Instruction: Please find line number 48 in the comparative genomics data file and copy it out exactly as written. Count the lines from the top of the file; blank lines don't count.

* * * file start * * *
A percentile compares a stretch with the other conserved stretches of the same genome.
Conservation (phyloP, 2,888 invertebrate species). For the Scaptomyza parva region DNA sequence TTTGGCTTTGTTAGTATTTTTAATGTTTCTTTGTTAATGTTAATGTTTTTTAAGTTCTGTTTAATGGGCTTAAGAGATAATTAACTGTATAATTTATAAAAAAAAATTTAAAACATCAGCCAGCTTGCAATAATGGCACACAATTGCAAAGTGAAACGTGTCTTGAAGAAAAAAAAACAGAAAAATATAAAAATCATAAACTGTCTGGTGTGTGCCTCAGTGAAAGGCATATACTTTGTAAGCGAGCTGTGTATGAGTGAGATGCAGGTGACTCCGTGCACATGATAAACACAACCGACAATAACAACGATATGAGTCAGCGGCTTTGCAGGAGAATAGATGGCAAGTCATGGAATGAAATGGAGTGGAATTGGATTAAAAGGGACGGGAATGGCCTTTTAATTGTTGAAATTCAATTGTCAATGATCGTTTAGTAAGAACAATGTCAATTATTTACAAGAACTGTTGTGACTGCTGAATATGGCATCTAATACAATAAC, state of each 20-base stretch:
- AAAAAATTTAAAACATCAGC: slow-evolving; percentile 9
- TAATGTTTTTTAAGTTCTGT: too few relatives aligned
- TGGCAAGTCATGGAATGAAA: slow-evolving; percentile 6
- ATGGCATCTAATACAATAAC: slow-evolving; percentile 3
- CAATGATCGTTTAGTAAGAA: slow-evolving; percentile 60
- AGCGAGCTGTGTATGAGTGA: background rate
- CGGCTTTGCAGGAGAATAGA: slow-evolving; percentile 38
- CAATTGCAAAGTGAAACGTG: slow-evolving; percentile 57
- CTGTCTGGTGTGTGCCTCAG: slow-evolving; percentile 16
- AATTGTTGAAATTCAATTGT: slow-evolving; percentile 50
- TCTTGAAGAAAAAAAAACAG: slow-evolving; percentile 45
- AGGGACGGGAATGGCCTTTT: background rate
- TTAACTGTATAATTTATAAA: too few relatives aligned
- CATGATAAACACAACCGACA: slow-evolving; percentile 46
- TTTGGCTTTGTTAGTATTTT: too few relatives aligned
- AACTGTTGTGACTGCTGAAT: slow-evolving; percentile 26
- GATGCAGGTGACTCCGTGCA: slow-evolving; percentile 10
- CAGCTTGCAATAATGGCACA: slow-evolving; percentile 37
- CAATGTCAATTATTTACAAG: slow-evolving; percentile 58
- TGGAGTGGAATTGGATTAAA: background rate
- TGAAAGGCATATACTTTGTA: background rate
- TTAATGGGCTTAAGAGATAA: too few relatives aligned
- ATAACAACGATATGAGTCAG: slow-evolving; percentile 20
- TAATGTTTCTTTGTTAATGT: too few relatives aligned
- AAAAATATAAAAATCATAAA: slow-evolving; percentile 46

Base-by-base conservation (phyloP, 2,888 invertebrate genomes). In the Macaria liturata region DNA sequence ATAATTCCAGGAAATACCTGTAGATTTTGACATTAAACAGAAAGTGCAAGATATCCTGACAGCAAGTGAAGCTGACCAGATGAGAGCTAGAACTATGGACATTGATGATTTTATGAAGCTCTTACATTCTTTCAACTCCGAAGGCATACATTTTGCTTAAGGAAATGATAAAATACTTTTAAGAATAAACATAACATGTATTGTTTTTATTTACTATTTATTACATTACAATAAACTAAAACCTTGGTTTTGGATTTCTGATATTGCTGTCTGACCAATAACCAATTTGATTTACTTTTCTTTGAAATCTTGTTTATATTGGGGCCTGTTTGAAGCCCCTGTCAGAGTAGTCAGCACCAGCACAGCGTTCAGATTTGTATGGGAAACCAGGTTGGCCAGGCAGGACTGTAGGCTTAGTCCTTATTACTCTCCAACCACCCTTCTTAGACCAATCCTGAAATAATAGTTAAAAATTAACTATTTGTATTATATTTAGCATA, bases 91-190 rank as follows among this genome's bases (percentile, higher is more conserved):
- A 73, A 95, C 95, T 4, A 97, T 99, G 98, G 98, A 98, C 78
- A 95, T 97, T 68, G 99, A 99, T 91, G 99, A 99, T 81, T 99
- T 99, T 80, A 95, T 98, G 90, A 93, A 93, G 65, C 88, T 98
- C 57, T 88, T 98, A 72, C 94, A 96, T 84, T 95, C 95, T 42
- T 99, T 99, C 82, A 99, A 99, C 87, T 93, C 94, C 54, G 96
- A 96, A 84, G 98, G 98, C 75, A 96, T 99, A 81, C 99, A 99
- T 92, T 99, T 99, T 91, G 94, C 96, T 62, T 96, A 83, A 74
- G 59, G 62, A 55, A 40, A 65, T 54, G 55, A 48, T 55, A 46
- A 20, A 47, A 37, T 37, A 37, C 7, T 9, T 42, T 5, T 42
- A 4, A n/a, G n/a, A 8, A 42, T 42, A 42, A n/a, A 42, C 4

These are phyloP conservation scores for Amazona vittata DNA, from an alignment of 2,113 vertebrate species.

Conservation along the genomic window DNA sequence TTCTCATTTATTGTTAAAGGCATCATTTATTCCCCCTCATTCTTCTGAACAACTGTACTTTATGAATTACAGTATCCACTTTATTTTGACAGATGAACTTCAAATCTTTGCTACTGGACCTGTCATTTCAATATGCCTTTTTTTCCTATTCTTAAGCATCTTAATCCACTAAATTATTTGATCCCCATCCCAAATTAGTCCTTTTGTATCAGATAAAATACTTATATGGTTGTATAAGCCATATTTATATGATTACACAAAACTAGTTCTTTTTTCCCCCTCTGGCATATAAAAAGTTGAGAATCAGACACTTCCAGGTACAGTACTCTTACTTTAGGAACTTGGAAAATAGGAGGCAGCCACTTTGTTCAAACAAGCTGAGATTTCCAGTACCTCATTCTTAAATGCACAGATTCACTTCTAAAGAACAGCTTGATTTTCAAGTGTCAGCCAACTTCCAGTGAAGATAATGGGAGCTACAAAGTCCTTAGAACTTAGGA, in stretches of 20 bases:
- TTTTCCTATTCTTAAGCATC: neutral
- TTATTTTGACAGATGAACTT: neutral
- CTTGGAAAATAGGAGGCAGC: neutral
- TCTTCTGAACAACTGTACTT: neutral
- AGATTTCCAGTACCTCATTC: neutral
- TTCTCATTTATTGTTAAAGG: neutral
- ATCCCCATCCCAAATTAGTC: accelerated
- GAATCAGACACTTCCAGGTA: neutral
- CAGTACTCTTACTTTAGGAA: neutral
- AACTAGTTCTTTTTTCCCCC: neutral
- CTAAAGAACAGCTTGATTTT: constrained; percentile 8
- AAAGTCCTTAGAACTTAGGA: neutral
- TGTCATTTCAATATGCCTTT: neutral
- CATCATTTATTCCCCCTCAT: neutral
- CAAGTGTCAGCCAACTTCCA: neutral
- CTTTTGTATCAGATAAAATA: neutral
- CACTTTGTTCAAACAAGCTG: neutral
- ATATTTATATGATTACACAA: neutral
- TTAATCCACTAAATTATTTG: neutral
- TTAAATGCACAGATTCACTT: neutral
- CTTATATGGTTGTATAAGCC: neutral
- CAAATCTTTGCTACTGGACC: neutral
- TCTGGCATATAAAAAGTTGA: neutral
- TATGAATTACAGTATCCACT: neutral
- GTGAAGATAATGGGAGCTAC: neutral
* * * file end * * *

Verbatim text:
- GAATCAGACACTTCCAGGTA: neutral